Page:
A Churchillian Moment
The gears inside the global machinery of economics and finance turn in abrupt and unpredictable ways, raising the possibility investors’ portfolios might get caught and grind down. This is why we have dialed down risk exposure, for now.
For some time, our economic forecast has been that US real GDP growth would slow sequentially from 3% over the past 1½ years, to 2%, so that the expansion may be sustained. Guided by Federal Reserve (Fed) Chair Powell in 2018, we thought Fed tightening in 2019 would provide the necessary headwinds to get that result. President Trump’s willingness to fight aggressively on many trade fronts is an unexpected source of drag on demand, and risks a more adverse outcome. Into this breech, Fed officials now believe policy must remain even more accommodative than previously thought.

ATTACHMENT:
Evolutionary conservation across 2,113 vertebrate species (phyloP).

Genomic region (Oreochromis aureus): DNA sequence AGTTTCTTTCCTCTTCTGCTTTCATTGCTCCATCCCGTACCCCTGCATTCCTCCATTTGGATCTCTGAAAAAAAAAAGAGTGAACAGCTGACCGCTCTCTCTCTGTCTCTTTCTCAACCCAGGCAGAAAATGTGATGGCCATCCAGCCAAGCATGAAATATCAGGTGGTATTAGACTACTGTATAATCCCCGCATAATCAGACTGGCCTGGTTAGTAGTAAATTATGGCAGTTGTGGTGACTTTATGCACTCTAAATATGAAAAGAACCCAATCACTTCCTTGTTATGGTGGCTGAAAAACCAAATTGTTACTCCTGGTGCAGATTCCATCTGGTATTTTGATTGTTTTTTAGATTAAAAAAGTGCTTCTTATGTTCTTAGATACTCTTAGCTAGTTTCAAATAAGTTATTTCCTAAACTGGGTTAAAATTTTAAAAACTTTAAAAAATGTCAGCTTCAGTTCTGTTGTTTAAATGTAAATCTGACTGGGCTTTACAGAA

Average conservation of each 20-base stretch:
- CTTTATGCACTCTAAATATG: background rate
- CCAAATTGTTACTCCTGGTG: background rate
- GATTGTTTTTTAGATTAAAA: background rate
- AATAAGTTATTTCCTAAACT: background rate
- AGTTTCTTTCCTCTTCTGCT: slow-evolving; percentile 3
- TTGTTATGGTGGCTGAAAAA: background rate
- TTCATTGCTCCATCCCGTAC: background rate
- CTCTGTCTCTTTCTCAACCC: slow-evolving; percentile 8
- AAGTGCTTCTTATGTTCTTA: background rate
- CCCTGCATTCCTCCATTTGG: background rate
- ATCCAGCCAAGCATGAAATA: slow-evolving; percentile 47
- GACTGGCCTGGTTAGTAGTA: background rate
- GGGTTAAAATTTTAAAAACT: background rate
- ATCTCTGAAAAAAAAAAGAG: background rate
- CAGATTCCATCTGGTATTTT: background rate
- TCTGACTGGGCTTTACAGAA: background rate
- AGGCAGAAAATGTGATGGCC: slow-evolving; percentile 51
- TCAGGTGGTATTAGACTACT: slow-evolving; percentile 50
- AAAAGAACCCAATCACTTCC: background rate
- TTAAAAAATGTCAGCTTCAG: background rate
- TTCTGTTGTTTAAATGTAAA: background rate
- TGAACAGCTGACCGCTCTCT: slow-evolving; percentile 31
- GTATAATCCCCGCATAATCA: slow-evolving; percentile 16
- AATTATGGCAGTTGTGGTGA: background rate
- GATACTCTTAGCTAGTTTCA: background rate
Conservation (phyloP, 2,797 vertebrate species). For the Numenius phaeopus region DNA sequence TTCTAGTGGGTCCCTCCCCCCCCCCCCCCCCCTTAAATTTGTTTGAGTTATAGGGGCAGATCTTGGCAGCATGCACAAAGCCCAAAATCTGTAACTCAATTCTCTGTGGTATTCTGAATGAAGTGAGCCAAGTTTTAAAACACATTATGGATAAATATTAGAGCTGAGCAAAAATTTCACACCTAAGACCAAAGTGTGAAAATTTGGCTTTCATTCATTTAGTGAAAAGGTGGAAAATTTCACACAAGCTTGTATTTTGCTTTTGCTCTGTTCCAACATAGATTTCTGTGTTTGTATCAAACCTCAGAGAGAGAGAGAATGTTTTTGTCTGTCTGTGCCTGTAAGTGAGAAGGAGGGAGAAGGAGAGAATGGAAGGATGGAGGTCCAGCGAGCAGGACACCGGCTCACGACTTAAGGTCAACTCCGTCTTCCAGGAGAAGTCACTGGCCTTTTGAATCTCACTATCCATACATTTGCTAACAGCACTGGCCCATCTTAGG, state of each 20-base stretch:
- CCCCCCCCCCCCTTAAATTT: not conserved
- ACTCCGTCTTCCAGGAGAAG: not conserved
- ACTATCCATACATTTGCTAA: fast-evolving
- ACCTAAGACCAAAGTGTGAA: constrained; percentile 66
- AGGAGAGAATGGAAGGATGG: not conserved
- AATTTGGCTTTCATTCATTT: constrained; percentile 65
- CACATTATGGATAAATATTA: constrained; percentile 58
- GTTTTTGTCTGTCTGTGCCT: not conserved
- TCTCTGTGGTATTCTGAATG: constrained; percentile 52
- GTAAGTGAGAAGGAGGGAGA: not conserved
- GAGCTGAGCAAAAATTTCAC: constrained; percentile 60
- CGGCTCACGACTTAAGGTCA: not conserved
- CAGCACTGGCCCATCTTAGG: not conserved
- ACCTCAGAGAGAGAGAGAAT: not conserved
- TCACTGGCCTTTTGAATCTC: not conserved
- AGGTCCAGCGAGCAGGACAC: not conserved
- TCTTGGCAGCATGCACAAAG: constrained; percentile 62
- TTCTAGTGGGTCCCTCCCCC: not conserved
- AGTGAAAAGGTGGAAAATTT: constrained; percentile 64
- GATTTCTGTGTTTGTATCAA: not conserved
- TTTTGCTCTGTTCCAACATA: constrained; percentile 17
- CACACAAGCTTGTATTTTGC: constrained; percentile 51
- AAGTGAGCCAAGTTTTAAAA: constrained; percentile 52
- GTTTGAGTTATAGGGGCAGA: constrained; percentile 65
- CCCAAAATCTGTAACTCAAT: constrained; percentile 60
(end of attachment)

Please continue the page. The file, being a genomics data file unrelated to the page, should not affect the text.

We do not think this is forever. By our reckoning of the presidential political calculus, the necessity of the electoral calendar will promote compromise later this year, lessening the drag and risk from trade. The removal of an activity drag should provide a boost to growth. Because trade matters more to our trading partners than to us, the rebound is likely to be more pronounced abroad.